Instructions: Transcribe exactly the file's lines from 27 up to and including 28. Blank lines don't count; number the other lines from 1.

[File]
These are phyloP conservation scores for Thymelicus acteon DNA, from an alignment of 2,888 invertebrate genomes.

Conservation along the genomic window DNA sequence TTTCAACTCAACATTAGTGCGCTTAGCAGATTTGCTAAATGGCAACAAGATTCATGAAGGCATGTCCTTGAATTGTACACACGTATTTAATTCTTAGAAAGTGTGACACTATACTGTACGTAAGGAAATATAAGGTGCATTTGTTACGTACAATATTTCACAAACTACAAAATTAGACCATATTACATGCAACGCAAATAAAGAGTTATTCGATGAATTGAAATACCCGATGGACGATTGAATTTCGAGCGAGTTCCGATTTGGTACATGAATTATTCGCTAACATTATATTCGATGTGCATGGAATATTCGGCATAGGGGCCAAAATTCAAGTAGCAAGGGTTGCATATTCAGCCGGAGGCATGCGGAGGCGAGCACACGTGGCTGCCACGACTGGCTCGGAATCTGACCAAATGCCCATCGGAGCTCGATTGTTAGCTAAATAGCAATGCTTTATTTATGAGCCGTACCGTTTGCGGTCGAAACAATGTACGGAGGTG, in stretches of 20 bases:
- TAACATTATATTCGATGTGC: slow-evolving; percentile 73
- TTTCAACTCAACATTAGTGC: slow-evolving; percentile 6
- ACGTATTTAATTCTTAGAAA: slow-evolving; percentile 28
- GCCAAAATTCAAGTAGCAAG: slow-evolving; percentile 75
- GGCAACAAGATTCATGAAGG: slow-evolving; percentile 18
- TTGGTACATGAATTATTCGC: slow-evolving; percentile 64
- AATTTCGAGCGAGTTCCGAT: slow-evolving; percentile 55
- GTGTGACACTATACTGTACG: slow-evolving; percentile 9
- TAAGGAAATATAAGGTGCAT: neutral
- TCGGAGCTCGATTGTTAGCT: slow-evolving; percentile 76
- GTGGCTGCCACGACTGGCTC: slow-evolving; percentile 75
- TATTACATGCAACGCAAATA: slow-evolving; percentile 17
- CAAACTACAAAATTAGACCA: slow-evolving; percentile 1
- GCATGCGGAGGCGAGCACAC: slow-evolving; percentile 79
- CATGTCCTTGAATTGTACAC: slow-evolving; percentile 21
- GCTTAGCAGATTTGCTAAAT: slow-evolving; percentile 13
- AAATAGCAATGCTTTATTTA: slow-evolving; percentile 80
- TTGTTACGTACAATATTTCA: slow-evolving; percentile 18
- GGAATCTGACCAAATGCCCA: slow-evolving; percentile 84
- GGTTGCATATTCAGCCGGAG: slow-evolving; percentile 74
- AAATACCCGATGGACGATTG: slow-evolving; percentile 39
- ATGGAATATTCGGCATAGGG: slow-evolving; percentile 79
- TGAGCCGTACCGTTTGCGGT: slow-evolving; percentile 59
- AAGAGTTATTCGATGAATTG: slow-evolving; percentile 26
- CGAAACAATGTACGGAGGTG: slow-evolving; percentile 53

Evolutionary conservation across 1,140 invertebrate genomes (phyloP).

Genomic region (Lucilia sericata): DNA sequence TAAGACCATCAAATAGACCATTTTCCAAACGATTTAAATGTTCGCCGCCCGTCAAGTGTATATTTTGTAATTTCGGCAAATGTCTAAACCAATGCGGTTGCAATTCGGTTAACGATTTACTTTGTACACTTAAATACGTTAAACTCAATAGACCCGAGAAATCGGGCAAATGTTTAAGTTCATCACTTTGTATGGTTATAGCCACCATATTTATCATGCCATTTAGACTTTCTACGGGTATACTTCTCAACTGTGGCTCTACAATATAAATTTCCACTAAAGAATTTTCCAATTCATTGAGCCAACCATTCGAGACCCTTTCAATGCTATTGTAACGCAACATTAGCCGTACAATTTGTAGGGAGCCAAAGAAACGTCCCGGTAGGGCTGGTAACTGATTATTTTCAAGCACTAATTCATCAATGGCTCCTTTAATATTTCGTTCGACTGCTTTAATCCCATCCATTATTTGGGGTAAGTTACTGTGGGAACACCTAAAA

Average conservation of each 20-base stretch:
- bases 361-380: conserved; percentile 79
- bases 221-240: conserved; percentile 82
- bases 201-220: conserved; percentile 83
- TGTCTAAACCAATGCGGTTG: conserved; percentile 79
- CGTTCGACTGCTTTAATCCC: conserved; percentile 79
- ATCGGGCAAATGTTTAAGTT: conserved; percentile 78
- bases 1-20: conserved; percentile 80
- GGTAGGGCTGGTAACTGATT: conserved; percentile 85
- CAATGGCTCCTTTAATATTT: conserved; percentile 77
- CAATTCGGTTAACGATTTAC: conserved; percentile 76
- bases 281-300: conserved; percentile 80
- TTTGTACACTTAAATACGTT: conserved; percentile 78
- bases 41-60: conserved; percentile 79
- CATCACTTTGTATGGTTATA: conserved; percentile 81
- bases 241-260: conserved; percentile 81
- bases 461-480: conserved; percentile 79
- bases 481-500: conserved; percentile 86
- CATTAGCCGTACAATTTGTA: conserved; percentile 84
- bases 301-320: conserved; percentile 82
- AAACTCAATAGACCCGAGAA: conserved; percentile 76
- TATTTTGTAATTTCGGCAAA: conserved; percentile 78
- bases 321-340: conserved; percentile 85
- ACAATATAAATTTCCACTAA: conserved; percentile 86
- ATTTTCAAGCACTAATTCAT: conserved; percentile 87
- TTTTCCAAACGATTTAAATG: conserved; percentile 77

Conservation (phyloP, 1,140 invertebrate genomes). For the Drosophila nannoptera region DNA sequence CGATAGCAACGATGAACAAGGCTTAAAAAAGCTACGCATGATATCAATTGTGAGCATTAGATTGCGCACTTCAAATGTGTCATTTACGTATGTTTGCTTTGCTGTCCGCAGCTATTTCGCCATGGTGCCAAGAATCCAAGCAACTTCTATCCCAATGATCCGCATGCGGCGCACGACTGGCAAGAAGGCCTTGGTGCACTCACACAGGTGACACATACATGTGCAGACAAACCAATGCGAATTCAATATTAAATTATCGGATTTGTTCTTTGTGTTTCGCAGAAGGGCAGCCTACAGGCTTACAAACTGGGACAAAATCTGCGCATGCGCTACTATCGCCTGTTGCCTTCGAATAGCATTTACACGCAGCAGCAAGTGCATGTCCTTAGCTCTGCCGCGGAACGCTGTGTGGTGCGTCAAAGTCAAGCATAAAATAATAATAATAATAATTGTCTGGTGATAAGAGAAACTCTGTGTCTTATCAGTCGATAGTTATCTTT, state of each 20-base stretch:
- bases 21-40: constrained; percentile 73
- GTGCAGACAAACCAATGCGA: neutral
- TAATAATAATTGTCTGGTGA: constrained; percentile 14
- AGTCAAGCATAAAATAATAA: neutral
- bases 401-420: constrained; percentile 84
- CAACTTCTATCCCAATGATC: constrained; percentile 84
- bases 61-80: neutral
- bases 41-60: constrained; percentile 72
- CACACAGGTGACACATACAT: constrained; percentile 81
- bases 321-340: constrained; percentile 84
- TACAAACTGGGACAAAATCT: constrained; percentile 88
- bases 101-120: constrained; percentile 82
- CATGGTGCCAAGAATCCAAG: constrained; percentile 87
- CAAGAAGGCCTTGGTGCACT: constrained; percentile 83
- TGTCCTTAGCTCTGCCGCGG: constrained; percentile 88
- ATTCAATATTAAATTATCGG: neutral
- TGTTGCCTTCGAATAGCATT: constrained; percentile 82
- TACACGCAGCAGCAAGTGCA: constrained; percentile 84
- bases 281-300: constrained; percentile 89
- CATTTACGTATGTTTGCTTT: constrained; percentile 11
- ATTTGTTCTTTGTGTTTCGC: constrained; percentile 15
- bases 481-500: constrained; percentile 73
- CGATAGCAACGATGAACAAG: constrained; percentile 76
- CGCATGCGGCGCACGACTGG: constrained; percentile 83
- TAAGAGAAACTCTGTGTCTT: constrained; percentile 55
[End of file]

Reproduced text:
- CGAAACAATGTACGGAGGTG: slow-evolving; percentile 53

Evolutionary conservation across 1,140 invertebrate genomes (phyloP).